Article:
Innovation summary

Known locally as Bo-Mphato Litšebeletsong tsa Bophelo, PIH started working in Lesotho in 2006 through an invitation from the Ministry of Health (MOH). Similar to other PIH sites, Partners In Health Lesotho (PIHL) works within the structure and health care centres of the MOH.  

There is a high prevalence of infectious diseases in Lesotho which requires chronic care at health facilities. Integrating mental health care within infectious disease service delivery provides a much needed opportunity for mental health care to reach a significant proportion of the population1-3. Furthermore, people with infectious diseases such as HIV or TB are also likely to be affected by mental illness, often presenting with depression as a comorbid condition4-5.

Given the robust MDR-TB program already functioning within Lesotho, depression screening will be integrated into the existing program. PIHL has since identified three priority clinical areas within Lesotho in which to implement mental health screening and treatment:

  1. Primary health care clinics, including those integrating HIV, TB and Maternal, Neonatal, Reproductive and Child Health (MNRCH) care
  2. Multi Drug Resistant Tuberculosis clinics
  3. National Health Reform - PIH Lesotho has been supporting the local Ministry of Health over the last 4 years in improving its health system to include capacity-building and mentorship for health care workers, a well-established care pathway for patients with mental health conditions and stronger M&E systems for other conditions to include mental health screening, indicators and treatment

As of 2016, the integration of mental health training and treatment into primary health care has become a high priority.

Impact summary

As of June 2018:

  • 228 MDR TB patients screened out of which 94 patients were found to have mental health conditions and were offered treatment
  • 130 women enrolled on an early childhood development project were screened out of which 27 were found to have depression and were offered treatment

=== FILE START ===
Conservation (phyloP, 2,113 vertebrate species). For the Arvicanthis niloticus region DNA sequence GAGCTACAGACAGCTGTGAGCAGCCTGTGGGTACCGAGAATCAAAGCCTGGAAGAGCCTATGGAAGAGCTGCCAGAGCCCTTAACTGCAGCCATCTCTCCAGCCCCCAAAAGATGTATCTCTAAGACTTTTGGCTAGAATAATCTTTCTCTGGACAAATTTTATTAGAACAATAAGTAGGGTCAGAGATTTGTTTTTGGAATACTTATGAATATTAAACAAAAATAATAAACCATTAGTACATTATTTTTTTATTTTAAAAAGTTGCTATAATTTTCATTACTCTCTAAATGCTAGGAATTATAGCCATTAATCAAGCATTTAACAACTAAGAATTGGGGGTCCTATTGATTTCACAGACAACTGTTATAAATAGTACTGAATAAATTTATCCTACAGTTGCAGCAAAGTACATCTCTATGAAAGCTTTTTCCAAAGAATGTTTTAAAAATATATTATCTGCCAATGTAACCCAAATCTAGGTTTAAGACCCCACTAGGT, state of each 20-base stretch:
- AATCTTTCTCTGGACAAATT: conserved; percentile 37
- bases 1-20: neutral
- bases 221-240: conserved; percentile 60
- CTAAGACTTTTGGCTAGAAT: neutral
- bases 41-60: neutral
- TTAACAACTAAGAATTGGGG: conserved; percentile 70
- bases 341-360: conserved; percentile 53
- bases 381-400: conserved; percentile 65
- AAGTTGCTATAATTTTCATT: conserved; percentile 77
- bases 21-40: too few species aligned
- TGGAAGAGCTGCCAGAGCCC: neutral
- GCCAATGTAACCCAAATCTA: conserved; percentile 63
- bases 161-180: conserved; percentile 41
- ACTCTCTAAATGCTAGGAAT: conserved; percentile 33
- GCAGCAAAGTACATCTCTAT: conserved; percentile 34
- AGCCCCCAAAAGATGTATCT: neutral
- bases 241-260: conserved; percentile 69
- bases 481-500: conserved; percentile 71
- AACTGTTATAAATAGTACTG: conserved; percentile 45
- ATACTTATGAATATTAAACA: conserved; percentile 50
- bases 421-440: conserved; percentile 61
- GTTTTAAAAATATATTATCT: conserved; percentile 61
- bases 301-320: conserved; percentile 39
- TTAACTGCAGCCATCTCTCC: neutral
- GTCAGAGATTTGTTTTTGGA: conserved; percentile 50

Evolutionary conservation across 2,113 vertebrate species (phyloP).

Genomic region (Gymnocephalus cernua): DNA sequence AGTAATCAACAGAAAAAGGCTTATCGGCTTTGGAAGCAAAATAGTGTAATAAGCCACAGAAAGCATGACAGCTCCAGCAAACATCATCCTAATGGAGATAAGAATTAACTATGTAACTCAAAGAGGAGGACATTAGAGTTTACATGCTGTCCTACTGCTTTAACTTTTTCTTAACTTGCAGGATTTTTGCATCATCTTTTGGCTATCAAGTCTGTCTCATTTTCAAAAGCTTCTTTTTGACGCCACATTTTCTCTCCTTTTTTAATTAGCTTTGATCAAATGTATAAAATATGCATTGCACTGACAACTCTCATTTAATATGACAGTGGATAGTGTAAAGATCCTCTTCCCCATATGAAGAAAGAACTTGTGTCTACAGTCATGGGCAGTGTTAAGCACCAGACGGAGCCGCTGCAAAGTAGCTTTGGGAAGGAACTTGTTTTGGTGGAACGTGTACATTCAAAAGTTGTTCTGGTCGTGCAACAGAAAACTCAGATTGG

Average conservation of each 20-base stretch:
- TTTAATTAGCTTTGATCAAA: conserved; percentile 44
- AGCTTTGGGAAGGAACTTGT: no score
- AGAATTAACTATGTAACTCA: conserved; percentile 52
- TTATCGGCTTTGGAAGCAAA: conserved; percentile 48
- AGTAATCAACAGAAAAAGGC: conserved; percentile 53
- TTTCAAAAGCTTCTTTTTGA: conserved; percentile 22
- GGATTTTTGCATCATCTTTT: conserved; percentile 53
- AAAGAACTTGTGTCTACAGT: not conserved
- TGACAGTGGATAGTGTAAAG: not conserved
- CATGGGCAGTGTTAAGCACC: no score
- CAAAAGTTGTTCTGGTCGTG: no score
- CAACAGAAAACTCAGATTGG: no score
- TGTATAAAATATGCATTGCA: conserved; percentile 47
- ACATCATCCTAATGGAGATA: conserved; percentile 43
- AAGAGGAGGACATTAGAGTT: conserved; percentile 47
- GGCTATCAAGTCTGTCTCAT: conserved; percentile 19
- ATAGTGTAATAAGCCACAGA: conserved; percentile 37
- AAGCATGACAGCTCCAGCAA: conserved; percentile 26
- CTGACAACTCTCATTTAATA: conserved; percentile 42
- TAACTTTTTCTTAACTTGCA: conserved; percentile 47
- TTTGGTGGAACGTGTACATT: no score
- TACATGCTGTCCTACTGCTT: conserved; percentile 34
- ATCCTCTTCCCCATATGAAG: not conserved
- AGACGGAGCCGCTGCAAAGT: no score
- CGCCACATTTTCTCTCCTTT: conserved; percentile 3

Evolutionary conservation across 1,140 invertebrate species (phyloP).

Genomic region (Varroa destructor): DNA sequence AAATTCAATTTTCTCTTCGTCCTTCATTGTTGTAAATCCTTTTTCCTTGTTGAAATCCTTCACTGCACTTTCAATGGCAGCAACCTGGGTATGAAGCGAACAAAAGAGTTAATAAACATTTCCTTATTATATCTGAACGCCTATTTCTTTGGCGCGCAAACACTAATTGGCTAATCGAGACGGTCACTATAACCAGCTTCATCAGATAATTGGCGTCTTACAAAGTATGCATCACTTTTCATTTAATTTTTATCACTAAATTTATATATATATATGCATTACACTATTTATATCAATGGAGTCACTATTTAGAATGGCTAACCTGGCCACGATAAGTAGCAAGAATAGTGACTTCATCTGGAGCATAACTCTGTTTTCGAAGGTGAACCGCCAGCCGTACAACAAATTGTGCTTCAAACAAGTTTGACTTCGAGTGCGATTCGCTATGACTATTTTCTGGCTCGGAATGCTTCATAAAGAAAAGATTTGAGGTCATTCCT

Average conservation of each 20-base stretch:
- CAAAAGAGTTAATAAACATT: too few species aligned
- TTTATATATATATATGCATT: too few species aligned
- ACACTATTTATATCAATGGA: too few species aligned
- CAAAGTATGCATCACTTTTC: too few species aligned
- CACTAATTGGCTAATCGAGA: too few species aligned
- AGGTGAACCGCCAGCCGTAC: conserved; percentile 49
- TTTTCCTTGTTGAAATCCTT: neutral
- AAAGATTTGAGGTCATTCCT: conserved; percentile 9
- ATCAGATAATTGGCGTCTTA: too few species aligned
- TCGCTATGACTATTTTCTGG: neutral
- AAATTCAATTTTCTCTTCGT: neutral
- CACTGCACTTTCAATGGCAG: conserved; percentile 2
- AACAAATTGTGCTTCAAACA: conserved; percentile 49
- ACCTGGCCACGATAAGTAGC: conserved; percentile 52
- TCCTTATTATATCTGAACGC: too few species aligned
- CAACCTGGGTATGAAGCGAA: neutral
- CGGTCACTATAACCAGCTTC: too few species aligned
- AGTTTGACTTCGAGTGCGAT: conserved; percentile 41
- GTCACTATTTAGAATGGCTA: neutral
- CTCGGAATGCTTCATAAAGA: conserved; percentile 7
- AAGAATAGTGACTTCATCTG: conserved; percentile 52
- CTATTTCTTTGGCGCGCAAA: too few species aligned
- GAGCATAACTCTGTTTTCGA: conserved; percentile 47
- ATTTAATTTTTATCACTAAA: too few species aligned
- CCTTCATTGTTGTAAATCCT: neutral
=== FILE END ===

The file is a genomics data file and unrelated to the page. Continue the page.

“Given that patients suffering of MDRTB and HIVAIDS are desperate, often depressed and already taking more than a 9 medications daily. It is essential that we raise the capacity of health care providers at all levels to screen for co-morbid psychiatric disorders, especially depression.”

Dr. Melino Ndayizigiye, Clinical Director PIHL

Innovation details

Lesotho is a small, landlocked kingdom in South Africa with a population of 2 million people. There is a 25% prevalence of HIV in Lesotho2 and high prevalence of tuberculosis (TB) at 724/100,0001, 3. A study on the burden of mental illness conducted at PIH sites, using local data as well as from the Global Burden of Disease Study, showed that 32% of all Years Lived with Disability (YLDs) in Lesotho are attributable to mental illness6. This percentage is as great as all other YLDs due to non-communicable diseases in Lesotho combined6.

The aim of the Lesotho mental health program is to promote the integration of mental health care awareness and delivery among treatment supporters, counsellors, nurses and doctors, focusing on patients with high comorbidities of MDRTB and HIV/AIDS. Furthermore, people with infectious diseases such as HIV or TB are also likely to be affected by mental illness, often having depression as a comorbid condition2, 3.  Given the high prevalence of infectious diseases in Lesotho, which require chronic care, integrating mental health care within infectious disease service delivery will allow mental health care to reach a significant percent of the population. Furthermore, given the strong MDR-TB program within Lesotho, depression screening will be integrated into the existing program and be done by village health workers and clinicians. The program will be aligned with the Ministry of Health’s goals and objectives for mental health care.

Services are being rolled out in 2018 for delivery in the PIH - Ministry of Health Hospital, Botsabelo in Maseru, at district hospital in Mohales’ hoek and seven PIH supported sites in the rural high mountains of Lesotho. Plans to develop a task-sharing model using district psychiatric nurses and general nurses and physicians, through support and supervision from specialists, are underway. The program will include medication management and targeted psychosocial interventions by village health workers, social workers, psychologists, nurses and general physicians. Village health workers were selected by local communities based on trust and a competency criteria given by the Ministry of Health. Case finding, engagement, follow up and psychoeducation will also be conducted as part of the implementation. Furthermore, the program is developing training curricula for village health workers and clinicians, building off existing materials developed by the PIH Haiti and Rwanda team. A monitoring and evaluation plan is also being developed that integrates mental health indicators, encounter tools and outcomes into the existing TB, HIV and CAMH data collection systems.